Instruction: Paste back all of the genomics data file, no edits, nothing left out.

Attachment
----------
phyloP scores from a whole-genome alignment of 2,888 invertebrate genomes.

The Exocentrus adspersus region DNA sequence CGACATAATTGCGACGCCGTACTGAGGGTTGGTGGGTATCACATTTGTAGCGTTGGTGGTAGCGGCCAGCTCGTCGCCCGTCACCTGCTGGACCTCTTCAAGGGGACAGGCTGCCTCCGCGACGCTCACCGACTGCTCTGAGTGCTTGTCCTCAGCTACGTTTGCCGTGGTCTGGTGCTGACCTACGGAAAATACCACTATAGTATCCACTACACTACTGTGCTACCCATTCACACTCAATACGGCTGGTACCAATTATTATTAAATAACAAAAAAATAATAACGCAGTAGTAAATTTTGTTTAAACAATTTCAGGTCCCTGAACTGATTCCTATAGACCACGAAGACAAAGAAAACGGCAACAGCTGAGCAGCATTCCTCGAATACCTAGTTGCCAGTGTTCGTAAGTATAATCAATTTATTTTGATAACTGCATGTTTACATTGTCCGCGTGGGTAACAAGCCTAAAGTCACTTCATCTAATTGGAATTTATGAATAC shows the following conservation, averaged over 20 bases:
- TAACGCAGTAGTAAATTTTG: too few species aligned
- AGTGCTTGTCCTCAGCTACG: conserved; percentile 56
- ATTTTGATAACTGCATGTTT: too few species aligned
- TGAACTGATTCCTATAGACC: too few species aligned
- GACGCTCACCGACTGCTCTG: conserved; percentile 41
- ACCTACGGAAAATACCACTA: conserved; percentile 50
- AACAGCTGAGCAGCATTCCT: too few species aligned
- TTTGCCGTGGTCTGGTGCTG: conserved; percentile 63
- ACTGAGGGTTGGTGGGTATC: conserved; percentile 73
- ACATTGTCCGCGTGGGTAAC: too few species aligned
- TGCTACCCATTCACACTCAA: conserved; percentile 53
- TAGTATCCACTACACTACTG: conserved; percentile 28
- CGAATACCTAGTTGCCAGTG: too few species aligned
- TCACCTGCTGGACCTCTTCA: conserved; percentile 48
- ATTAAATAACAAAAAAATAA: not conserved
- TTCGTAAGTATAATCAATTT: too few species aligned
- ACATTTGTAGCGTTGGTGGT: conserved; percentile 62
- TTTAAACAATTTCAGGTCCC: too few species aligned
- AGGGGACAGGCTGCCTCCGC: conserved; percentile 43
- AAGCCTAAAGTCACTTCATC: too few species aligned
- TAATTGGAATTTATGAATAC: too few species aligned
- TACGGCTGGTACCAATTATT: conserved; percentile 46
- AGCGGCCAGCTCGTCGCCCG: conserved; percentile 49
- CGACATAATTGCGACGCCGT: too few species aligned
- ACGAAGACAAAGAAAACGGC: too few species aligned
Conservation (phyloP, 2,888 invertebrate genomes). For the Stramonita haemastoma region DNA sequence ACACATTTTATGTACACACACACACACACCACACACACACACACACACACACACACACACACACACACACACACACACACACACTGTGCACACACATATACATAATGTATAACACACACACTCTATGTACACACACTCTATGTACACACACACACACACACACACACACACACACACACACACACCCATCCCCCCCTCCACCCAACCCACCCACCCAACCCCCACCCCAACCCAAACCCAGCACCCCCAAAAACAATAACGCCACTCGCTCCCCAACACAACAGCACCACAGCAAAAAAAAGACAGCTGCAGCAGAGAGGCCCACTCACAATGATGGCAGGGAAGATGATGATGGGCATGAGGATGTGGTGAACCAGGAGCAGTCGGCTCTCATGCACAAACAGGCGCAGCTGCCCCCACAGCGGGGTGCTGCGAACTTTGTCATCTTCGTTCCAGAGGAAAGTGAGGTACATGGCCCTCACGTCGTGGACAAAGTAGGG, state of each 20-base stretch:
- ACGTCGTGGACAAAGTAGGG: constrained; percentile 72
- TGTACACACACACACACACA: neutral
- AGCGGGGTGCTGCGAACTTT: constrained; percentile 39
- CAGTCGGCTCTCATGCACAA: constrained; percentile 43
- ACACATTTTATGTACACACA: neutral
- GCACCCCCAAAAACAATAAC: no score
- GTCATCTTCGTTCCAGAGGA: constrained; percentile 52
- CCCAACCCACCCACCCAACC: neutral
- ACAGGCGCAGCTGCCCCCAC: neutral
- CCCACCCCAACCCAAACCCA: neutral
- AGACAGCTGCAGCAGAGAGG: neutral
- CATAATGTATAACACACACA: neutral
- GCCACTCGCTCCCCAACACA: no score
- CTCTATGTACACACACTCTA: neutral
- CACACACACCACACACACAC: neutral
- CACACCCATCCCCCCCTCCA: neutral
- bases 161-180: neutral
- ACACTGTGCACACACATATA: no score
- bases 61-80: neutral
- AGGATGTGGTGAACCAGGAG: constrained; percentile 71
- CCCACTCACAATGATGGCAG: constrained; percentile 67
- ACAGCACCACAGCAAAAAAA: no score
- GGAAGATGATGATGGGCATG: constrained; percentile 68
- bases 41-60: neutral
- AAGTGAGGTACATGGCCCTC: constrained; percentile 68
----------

phyloP scores from a whole-genome alignment of 2,888 invertebrate genomes.

The Exocentrus adspersus region DNA sequence CGACATAATTGCGACGCCGTACTGAGGGTTGGTGGGTATCACATTTGTAGCGTTGGTGGTAGCGGCCAGCTCGTCGCCCGTCACCTGCTGGACCTCTTCAAGGGGACAGGCTGCCTCCGCGACGCTCACCGACTGCTCTGAGTGCTTGTCCTCAGCTACGTTTGCCGTGGTCTGGTGCTGACCTACGGAAAATACCACTATAGTATCCACTACACTACTGTGCTACCCATTCACACTCAATACGGCTGGTACCAATTATTATTAAATAACAAAAAAATAATAACGCAGTAGTAAATTTTGTTTAAACAATTTCAGGTCCCTGAACTGATTCCTATAGACCACGAAGACAAAGAAAACGGCAACAGCTGAGCAGCATTCCTCGAATACCTAGTTGCCAGTGTTCGTAAGTATAATCAATTTATTTTGATAACTGCATGTTTACATTGTCCGCGTGGGTAACAAGCCTAAAGTCACTTCATCTAATTGGAATTTATGAATAC shows the following conservation, averaged over 20 bases:
- TAACGCAGTAGTAAATTTTG: too few species aligned
- AGTGCTTGTCCTCAGCTACG: conserved; percentile 56
- ATTTTGATAACTGCATGTTT: too few species aligned
- TGAACTGATTCCTATAGACC: too few species aligned
- GACGCTCACCGACTGCTCTG: conserved; percentile 41
- ACCTACGGAAAATACCACTA: conserved; percentile 50
- AACAGCTGAGCAGCATTCCT: too few species aligned
- TTTGCCGTGGTCTGGTGCTG: conserved; percentile 63
- ACTGAGGGTTGGTGGGTATC: conserved; percentile 73
- ACATTGTCCGCGTGGGTAAC: too few species aligned
- TGCTACCCATTCACACTCAA: conserved; percentile 53
- TAGTATCCACTACACTACTG: conserved; percentile 28
- CGAATACCTAGTTGCCAGTG: too few species aligned
- TCACCTGCTGGACCTCTTCA: conserved; percentile 48
- ATTAAATAACAAAAAAATAA: not conserved
- TTCGTAAGTATAATCAATTT: too few species aligned
- ACATTTGTAGCGTTGGTGGT: conserved; percentile 62
- TTTAAACAATTTCAGGTCCC: too few species aligned
- AGGGGACAGGCTGCCTCCGC: conserved; percentile 43
- AAGCCTAAAGTCACTTCATC: too few species aligned
- TAATTGGAATTTATGAATAC: too few species aligned
- TACGGCTGGTACCAATTATT: conserved; percentile 46
- AGCGGCCAGCTCGTCGCCCG: conserved; percentile 49
- CGACATAATTGCGACGCCGT: too few species aligned
- ACGAAGACAAAGAAAACGGC: too few species aligned
Conservation (phyloP, 2,888 invertebrate genomes). For the Stramonita haemastoma region DNA sequence ACACATTTTATGTACACACACACACACACCACACACACACACACACACACACACACACACACACACACACACACACACACACACTGTGCACACACATATACATAATGTATAACACACACACTCTATGTACACACACTCTATGTACACACACACACACACACACACACACACACACACACACACACCCATCCCCCCCTCCACCCAACCCACCCACCCAACCCCCACCCCAACCCAAACCCAGCACCCCCAAAAACAATAACGCCACTCGCTCCCCAACACAACAGCACCACAGCAAAAAAAAGACAGCTGCAGCAGAGAGGCCCACTCACAATGATGGCAGGGAAGATGATGATGGGCATGAGGATGTGGTGAACCAGGAGCAGTCGGCTCTCATGCACAAACAGGCGCAGCTGCCCCCACAGCGGGGTGCTGCGAACTTTGTCATCTTCGTTCCAGAGGAAAGTGAGGTACATGGCCCTCACGTCGTGGACAAAGTAGGG, state of each 20-base stretch:
- ACGTCGTGGACAAAGTAGGG: constrained; percentile 72
- TGTACACACACACACACACA: neutral
- AGCGGGGTGCTGCGAACTTT: constrained; percentile 39
- CAGTCGGCTCTCATGCACAA: constrained; percentile 43
- ACACATTTTATGTACACACA: neutral
- GCACCCCCAAAAACAATAAC: no score
- GTCATCTTCGTTCCAGAGGA: constrained; percentile 52
- CCCAACCCACCCACCCAACC: neutral
- ACAGGCGCAGCTGCCCCCAC: neutral
- CCCACCCCAACCCAAACCCA: neutral
- AGACAGCTGCAGCAGAGAGG: neutral
- CATAATGTATAACACACACA: neutral
- GCCACTCGCTCCCCAACACA: no score
- CTCTATGTACACACACTCTA: neutral
- CACACACACCACACACACAC: neutral
- CACACCCATCCCCCCCTCCA: neutral
- bases 161-180: neutral
- ACACTGTGCACACACATATA: no score
- bases 61-80: neutral
- AGGATGTGGTGAACCAGGAG: constrained; percentile 71
- CCCACTCACAATGATGGCAG: constrained; percentile 67
- ACAGCACCACAGCAAAAAAA: no score
- GGAAGATGATGATGGGCATG: constrained; percentile 68
- bases 41-60: neutral
- AAGTGAGGTACATGGCCCTC: constrained; percentile 68